Bee venom processes human skin lipids for presentation by CD1a.
Bottom Line: Patient studies showed that injected PLA2 generates lysophospholipids within human skin in vivo, and polyclonal T cell responses are dependent on CD1a protein and PLA2.These findings support a previously unknown skin immune response based on T cell recognition of CD1a proteins and lipid neoantigen generated in vivo by phospholipases.The findings have implications for skin barrier sensing by T cells and mechanisms underlying phospholipase-dependent inflammatory skin disease.
Affiliation: Division of Rheumatology, Immunology and Allergy, Department of Medicine, Brigham and Women's Hospital, Harvard Medical School, Boston, Massachusetts, 02114.Show MeSH
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Mentions: Having identified PLA2 as sufficient to generate CD1a-presented antigens in vitro using T cell clones, we next sought to determine if bee venom PLA2 is sufficient to activate polyclonal T cells ex vivo in cellular assays (Fig. 7). As with whole venoms (Fig. 1), we detected higher IFN-γ–producing cells with the addition of 100 ng/ml bee venom PLA2 but only in the presence of CD1a and not other CD1 isoforms (Fig. 7 A, left). We observed significantly (P < 0.001) higher CD1a-restricted responses in the presence of PLA2 in a cohort of 18 donors (Fig. 7 A, right). More detailed testing of an individual responder showed that anti-CD1a antibodies prevented the response to CD1a and PLA2 (P < 0.05), confirming the essential role of CD1a (Fig. 7 B, left).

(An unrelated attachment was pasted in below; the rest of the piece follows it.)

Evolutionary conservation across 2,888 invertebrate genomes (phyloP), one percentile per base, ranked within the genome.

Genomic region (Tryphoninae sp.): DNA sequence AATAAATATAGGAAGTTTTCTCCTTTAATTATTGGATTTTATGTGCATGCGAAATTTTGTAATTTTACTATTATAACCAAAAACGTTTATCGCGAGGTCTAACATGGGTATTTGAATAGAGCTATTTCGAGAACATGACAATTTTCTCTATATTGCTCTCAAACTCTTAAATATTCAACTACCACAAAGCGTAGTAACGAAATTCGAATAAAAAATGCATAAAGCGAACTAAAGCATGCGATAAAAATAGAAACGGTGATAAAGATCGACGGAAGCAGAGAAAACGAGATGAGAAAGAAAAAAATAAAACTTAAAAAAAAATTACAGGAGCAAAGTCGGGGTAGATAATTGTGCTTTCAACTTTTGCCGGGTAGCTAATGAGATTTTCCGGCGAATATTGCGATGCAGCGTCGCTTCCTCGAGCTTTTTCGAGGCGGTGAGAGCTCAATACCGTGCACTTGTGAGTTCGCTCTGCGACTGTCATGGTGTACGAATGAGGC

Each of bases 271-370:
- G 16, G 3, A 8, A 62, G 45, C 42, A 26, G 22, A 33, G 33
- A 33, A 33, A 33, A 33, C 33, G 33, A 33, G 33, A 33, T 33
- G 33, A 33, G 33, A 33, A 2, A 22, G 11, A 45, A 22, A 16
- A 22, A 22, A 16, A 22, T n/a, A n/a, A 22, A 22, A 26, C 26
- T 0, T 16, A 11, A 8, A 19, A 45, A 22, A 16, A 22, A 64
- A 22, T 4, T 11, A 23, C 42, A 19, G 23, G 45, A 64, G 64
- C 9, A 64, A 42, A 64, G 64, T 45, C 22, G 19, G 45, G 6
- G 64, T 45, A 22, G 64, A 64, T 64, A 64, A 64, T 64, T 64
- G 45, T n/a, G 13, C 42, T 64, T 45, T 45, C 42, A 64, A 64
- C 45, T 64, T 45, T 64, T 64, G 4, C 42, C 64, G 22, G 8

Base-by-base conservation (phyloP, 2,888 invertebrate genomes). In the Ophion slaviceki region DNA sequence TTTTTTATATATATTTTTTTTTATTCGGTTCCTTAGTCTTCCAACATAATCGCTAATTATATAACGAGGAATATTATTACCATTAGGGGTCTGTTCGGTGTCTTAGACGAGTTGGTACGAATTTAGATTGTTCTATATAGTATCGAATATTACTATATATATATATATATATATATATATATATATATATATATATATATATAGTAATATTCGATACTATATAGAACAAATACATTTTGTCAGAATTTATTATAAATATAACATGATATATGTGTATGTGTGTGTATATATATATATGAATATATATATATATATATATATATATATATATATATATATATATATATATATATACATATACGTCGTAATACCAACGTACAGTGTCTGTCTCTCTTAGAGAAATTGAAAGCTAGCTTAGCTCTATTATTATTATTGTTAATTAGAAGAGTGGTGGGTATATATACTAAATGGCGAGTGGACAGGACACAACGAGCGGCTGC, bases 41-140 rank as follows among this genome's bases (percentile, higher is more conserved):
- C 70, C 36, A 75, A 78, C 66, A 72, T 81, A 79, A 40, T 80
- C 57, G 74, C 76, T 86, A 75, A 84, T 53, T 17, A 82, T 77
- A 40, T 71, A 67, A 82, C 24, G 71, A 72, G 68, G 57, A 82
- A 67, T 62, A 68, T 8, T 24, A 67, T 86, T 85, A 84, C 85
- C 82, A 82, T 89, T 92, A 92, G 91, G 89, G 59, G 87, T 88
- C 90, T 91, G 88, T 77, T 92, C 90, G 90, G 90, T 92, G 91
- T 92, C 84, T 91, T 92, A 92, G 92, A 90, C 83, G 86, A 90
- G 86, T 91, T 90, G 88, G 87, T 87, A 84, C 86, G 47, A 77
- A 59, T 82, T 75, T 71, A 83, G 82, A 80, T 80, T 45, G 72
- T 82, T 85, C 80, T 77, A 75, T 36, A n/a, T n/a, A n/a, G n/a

Affiliation: Division of Rheumatology, Immunology and Allergy, Department of Medicine, Brigham and Women's Hospital, Harvard Medical School, Boston, Massachusetts, 02114.